While most respondents find themselves around the average, there are outliers on both ends of the spectrum. One interesting nugget buried within the responses exists in its correlation to our next question, focused on the last time each E&C program trained their organization on bribery, corruption, gifts, and hospitality.
80% of organizations trained employees on these topics in the last 365 days, with 14% falling during the previous 30 days and 32% in the last 90 days. When you compare the perceived risk and concern around these topics to the training behavior, every organization that has delivered training in the past year feels relatively the same – the range is 41 to 51 out of 100.
Where things get interesting is with the 20% of organizations who have not delivered training on bribery, corruption, gifts, and hospitality in the last 365 days. Of that group, 5% have it on their agenda for the next three months, and they ranked the perceived risk and concern to be 70/100.
For the 15% who have not delivered training for over a year and “don't have any plans to revisit it in the next three months,” their perceived risk and concern was 25/100.
I can't help but wonder if the organizations that haven't conducted training in over a year, have no plans to, and rank their perceived risk of these topics lower than any of their peers have a more robust and confident risk assessment in place, or they are speeding down the highway with their headlights off?
Are you doing anything differently to mitigate current risks?
To dive deeper into this topic, we asked participants if they are doing anything differently to address, measure and mitigate these risks in our current environment, where employees are mainly working remotely and from home, as opposed to in the office or more formal workplace setting.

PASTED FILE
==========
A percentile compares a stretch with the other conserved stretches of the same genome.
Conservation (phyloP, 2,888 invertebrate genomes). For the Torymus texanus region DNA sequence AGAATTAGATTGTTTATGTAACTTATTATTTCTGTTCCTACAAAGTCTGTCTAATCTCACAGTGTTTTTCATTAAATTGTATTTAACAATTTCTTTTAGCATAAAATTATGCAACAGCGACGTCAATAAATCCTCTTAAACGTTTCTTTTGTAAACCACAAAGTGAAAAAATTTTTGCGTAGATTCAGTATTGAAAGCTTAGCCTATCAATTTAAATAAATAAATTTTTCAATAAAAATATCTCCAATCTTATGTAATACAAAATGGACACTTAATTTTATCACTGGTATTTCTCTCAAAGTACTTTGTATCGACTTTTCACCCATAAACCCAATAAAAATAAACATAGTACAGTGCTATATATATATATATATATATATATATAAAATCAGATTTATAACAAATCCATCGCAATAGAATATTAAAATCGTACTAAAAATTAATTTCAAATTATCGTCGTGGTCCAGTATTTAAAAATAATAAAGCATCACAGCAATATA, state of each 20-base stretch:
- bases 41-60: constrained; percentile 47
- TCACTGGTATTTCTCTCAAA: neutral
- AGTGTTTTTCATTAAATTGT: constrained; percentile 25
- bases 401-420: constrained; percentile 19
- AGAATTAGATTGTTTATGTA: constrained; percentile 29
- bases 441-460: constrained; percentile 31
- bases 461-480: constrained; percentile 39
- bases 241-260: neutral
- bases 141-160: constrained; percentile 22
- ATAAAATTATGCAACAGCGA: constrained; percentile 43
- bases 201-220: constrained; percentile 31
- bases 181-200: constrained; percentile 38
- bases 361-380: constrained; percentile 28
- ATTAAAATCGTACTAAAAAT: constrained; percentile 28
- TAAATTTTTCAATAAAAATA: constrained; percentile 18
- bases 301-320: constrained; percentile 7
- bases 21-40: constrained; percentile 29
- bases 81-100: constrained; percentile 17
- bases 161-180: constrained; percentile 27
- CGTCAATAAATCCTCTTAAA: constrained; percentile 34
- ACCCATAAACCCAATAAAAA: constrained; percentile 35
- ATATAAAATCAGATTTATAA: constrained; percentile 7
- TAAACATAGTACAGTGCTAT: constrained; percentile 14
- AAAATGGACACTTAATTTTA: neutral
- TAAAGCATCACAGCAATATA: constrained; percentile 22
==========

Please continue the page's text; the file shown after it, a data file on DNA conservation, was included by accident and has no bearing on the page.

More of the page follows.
Only 42% of ethics and compliance programs have changed their approach in some way.
- 16% are delivering more training, but it's the same training they would provide if things were normal. That means it hasn't been customized or altered to reflect the current context and moment. Many E&C practitioners would argue that more training isn't necessarily a good thing if the training doesn't resonate and feels off-the-mark, which I'd personally agree with.
- 15% are delivering more training and have built or purchased new content and learning experiences to address these unique circumstances.
- 11% are increasing the frequency with which managers and leaders talk to their teams about these risks to raise awareness and build trust.
47% have made no changes to their ethics and compliance program regarding bribery, corruption, gifts, and hospitality. 16% of that group have chosen that path because they do not believe that their risks for gifts and hospitality policy violations, or bribery and corruption, are more significant than they were in 2019. Lastly, 20% of participants have not thought about the impact that remote work will have on end-of-year deadlines and seasonal events but admit they should start.